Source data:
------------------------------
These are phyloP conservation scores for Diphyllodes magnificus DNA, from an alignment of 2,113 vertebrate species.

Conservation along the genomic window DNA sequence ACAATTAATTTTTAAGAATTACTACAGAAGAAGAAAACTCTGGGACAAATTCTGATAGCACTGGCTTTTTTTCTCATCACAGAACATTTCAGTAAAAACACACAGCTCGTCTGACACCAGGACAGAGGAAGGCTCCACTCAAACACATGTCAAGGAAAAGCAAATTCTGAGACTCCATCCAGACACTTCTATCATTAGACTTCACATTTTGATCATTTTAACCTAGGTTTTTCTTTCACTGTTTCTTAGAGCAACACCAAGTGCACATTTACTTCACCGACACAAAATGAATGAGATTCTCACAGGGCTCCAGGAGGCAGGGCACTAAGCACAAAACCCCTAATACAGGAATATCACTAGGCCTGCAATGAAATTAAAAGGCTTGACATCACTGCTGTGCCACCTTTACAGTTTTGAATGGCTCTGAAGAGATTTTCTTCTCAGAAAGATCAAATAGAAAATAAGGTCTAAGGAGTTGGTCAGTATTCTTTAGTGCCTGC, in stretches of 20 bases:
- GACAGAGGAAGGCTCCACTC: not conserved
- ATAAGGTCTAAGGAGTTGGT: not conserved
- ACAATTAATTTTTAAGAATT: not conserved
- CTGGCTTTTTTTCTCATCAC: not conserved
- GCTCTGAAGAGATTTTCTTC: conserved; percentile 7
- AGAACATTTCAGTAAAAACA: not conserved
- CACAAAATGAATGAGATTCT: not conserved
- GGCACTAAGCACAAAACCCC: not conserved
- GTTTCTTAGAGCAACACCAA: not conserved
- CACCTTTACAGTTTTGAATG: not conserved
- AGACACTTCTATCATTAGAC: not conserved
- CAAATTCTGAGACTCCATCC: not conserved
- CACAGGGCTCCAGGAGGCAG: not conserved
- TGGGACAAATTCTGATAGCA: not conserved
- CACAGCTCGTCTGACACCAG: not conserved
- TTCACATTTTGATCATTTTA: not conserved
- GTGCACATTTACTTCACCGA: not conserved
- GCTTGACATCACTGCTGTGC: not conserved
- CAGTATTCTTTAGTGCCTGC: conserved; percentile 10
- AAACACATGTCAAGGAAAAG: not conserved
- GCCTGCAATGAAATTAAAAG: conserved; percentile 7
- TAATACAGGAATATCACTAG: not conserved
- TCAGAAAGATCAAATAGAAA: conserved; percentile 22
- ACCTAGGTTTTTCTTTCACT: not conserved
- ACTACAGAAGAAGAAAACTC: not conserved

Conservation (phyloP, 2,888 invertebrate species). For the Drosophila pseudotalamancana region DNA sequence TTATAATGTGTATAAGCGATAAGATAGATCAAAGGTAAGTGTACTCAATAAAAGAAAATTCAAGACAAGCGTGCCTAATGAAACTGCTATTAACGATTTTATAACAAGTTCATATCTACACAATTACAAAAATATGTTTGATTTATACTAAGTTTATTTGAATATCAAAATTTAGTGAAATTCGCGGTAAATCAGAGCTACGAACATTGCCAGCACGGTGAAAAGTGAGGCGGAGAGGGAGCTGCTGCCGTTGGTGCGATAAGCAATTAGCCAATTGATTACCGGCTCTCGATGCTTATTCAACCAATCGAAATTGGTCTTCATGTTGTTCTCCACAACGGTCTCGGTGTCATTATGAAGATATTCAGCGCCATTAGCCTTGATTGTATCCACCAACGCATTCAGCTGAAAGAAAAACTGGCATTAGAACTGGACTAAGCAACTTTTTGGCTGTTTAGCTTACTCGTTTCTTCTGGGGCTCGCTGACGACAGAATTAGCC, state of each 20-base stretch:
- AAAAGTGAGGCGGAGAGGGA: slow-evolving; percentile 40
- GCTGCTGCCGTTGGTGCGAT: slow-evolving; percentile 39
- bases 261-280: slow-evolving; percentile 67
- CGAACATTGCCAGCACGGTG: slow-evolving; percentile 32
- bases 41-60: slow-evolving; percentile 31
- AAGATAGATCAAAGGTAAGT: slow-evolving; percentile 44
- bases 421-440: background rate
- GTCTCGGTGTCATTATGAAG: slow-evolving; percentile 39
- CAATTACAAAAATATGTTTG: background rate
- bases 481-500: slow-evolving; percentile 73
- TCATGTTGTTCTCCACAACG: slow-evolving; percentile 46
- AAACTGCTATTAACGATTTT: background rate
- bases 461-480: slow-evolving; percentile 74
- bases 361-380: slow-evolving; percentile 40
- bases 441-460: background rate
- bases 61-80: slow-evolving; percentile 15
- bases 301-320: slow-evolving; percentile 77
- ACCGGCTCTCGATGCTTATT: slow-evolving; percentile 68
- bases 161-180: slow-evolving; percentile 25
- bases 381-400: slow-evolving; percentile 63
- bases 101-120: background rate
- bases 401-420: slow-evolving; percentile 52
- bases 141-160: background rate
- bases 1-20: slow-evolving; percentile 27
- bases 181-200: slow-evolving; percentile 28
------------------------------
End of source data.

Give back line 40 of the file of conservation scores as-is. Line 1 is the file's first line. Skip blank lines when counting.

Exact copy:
- AAACTGCTATTAACGATTTT: background rate